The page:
Months after the COVID-19 outbreak exposed cramped and unsanitary living conditions at Singapore’s migrant worker dormitories, labor officials last night unveiled plans to build 11 new facilities offering improved standards of living.
The Manpower and National Development ministries announced that purpose-built dormitories will be built in line with new standards of living to house more than 100,000 workers. For now, those standards will be piloted in temporary housing to be built in the coming months.
The goal is to reduce crowding by providing each resident at least 6sqm of personal space. That would be a slight increase from the 4.5sqm of space currently designated to residents, which includes shared facilities.
At least one set of toilet facilities, including a bathroom and sink, will be designated to five beds instead of the current 15.
“In land scarce Singapore, dormitories are a practical approach to housing our migrant workers. We aim to make dormitory living and design more resilient to public health risks including pandemics, with improved living standards that are benchmarked both domestically and internationally. We will take on board lessons learnt from the current COVID pandemic, and also seek feedback from relevant stakeholders,” the press release stated.
Singapore has reported 35,292 COVID-19 cases to date after 408 new ones were announced last night, all of which people residing in dormitories. The city-state also reported its first official migrant worker death yesterday involving a 51-year-old Chinese man who has been working in Singapore just shy of 20 years.
The eight makeshift dormitories, along with spaces in 12 former school properties, eight vacant state properties and eight vacant factories, will be used to house around 60,000 workers when they are cleared to resume work. Some of them have already been staying in places like army camps and vacant public housing flats; however, those sites “are temporary and will need to be returned to their original uses or redeveloped soon,” the ministries’ said.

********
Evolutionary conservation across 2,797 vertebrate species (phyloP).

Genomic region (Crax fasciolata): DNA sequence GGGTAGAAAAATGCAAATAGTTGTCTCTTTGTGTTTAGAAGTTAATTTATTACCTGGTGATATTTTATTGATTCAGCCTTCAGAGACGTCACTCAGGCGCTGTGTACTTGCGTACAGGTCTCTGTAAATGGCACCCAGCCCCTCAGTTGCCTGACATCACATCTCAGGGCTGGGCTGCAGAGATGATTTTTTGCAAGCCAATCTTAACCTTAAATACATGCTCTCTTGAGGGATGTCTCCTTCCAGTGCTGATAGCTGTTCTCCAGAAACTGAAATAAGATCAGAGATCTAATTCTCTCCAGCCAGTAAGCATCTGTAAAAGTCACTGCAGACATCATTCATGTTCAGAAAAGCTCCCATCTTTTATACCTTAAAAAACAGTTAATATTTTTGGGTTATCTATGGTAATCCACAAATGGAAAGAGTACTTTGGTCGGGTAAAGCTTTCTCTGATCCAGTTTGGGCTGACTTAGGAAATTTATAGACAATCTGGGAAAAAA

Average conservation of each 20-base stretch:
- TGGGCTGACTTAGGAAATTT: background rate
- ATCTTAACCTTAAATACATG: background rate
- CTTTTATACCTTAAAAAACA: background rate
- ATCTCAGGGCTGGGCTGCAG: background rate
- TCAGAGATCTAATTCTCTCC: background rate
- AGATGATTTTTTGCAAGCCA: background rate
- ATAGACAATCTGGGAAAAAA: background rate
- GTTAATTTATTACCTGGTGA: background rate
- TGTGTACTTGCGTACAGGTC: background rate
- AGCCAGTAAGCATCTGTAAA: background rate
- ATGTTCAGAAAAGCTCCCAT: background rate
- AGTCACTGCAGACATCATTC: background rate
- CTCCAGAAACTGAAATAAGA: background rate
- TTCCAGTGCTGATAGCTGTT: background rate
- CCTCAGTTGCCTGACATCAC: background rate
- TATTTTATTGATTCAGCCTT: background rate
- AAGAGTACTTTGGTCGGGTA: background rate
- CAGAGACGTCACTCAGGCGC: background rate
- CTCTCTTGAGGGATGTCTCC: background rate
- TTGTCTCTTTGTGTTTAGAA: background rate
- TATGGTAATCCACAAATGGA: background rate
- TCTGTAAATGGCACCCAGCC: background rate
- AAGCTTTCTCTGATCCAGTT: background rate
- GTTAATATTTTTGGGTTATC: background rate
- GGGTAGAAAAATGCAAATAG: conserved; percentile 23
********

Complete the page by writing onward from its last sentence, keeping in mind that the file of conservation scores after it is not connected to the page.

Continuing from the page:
The school properties to be used include the former Bedok North Secondary on Jalan Damai and the former Innova JC in Woodlands.
A total of 60 dormitories were cleared of the virus as of midnight, the Manpower Ministry said. This meant that the residents are workers who have either tested negative or were tested positive but have fully recovered and been discharged.
The Health Ministry last week revised its discharge criteria for COVID-19 patients to allow those who are well and no longer infectious to go home even though they still test positive.
More dormitories are expected to be officially declared clear of COVID-19 in the coming weeks. A total of 40,000 migrant workers have been cleared of infections, according to the Manpower Ministry yesterday.
The outbreak has disproportionately affected migrant workers, with 33,027 infected since January. It’s also ongoing – all of last night’s 408 new cases were found in the workers.
The COVID-19 task force said last month it aims to put migrant workers back to work after the “circuit breaker” measures expire June 1 and plans to test all 300,000-plus migrant workers to make sure that they are free of COVID-19.
Singapore’s “circuit breaker” lockdown formally ends today.
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Filthy, cramped dorms come to light as virus afflicts Singapore’s migrant workers
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